GONZALES, Texas -- In a statement, Guadalupe-Blanco River Authority is comparing the Lake Dunlap spill gate failure Tuesday morning to one that happened in Gonzales at the dam at Lake Wood in 2016. That dam has still not been replaced or repaired.
- Spill gate at Lake Wood failed in 2016
- Dam has not been replaced
- Similar failure occurred at Lake Dunlap on May 14
Residents of Gonzales downstream of the Lake Dunlap along the Guadalupe River know the feeling all too well of losing a beloved lake. Once a "well-kept secret lake" as the community calls it, is now more like a forest of trees and brush.
"We would boat, we would jet-ski, we would fish," said Gonzales resident J.R. Anderson. "My son, I introduced him to water. Since that time, he's now had children and we now have grandkids that we were looking forward to having be able to enjoy the lake."
"The whole place was literally geared to families," said Friends of Lake Wood president Joe Solansky.
"All growth since the lake went dry. You talk about a fishing paradise in two to three years. Fish laid eggs all over this place."
Solansky and Anderson have lived along Lake Wood for decades. When the spill gate failed in March 2016, Lake Wood was completely drained by the end of the day.
"After the water went down, we were able to observe that the lower part of the bear claw gate had been ripped from the dam and washed downstream," Anderson said.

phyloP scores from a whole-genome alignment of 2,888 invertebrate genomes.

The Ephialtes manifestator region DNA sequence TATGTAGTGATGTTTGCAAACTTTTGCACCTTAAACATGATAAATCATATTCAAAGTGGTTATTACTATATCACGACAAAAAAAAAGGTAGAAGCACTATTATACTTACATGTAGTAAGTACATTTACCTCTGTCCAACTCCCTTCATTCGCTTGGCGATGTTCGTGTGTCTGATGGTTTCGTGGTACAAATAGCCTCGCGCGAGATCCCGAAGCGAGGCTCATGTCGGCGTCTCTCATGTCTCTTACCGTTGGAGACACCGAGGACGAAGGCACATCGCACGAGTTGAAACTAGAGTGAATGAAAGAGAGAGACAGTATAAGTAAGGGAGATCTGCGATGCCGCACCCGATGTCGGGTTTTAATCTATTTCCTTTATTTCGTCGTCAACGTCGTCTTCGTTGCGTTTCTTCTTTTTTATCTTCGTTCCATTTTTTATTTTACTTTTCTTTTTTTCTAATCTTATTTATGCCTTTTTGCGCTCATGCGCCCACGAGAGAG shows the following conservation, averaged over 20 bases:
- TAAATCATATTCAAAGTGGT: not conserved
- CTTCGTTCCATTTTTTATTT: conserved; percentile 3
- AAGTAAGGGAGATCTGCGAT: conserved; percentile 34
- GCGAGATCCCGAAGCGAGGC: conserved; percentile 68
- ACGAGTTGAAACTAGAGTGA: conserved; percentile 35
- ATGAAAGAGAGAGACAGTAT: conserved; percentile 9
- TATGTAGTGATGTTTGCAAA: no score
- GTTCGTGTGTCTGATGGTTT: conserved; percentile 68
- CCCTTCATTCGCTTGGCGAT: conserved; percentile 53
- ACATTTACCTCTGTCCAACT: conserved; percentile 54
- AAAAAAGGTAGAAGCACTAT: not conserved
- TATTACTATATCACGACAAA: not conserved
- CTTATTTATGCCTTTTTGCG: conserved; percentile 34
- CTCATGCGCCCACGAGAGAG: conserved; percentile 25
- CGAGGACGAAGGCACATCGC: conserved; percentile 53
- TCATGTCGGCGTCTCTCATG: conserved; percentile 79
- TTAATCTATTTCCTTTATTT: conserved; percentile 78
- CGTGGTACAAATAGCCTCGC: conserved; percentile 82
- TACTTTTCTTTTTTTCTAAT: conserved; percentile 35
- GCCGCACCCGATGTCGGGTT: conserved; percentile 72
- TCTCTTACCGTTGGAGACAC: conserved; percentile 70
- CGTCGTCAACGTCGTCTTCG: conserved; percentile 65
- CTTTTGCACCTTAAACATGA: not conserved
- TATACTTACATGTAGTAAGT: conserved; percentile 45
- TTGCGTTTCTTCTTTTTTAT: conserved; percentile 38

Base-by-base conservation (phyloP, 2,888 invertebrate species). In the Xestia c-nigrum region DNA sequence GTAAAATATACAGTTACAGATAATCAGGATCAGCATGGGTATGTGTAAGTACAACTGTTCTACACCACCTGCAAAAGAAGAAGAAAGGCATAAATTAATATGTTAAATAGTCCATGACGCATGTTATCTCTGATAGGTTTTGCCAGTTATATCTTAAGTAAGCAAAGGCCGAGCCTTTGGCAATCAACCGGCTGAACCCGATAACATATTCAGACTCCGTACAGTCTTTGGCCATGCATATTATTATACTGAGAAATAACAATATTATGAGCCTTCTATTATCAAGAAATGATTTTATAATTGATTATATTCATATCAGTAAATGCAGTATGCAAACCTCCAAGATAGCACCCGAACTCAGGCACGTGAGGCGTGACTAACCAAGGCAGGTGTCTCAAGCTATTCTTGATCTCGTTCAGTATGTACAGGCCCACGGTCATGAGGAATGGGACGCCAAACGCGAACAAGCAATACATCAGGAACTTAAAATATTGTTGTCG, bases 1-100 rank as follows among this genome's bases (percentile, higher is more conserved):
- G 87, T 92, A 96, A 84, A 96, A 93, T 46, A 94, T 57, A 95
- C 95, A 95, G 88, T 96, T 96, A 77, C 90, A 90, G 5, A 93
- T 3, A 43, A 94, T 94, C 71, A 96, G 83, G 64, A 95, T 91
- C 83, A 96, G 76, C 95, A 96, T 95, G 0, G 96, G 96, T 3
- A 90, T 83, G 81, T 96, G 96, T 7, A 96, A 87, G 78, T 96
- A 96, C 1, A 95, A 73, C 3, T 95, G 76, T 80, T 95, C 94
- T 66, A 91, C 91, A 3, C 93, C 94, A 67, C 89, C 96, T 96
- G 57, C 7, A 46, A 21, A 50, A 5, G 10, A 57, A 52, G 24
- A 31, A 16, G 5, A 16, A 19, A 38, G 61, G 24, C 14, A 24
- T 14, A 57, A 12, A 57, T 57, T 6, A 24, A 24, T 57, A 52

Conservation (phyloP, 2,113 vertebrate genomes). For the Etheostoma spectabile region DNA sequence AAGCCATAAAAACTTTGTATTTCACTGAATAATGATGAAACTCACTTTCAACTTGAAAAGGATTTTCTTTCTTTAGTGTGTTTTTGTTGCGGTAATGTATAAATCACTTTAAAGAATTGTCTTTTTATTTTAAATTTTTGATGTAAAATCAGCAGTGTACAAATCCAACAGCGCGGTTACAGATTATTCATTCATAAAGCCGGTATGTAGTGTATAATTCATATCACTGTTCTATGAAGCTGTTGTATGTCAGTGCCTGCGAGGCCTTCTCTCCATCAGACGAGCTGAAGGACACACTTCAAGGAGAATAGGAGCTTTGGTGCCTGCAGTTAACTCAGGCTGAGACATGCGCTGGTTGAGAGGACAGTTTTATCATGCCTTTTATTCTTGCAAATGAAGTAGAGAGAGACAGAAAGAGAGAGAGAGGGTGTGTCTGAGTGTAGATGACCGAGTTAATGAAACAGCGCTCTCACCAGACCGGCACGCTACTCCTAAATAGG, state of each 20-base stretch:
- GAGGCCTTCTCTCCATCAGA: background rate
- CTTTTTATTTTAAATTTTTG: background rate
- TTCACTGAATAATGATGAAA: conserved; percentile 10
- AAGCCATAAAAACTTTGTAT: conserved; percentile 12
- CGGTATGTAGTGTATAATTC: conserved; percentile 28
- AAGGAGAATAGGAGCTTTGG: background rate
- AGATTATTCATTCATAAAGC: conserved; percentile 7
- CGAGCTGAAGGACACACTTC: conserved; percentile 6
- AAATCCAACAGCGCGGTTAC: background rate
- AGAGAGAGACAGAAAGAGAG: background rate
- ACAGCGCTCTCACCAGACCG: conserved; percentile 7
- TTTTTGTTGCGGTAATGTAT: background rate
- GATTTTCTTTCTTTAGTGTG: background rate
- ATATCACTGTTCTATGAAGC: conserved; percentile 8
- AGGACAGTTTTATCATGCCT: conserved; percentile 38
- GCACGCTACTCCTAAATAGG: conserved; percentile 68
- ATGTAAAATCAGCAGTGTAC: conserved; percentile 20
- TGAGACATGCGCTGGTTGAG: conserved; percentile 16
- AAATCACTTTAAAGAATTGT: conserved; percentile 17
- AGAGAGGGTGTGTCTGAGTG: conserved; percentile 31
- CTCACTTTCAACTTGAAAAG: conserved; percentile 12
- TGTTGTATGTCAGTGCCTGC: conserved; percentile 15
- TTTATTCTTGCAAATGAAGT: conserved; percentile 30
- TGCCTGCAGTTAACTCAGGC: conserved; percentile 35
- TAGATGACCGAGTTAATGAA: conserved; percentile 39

The piece of the spill gate is still sitting on the bank by the dam, rusting and serving as a constant reminder of the dewatering of Lake Wood.
"As we've gone through this three-year period, a number of people have lost hope, they've become very frustrated, very disappointed in the river authority," Anderson said.
"We're looking at 1,150 days plus since the failure," Solansky said "No contingency funds were in place, nothing," Solansky said.
The six dams on the river system maintained by the Guadalupe-Blanco River Authority were built in the late '20s, making them nearly a century old.
"So I don't know if they thought this was going to last forever or if it was intentionally forgotten about," Solansky said.
With the spill gate failure at the dam at Lake Dunlap on May 14, the community hopes it will be what it takes to move forward with improvements on Lake Wood dam.
“We have renewed hope that their tragedy and catastrophe will reignite public interest in finding solutions and securing funding to repair both dams," Anderson said.
GBRA estimates each dam fix could cost $15-$35 million, with an estimated timeline of two to three years of construction at each site.
"That's been our issue that we've had is getting some timeframes, getting something literally in concrete about what's going to be done there," Solansky said.
GBRA said engineering designs are underway to improve all six dams on their river system, but moving forward with improvements depends on funding.
"We hope that Lake Wood is in their budget. That's what we're hoping for," Solansky said.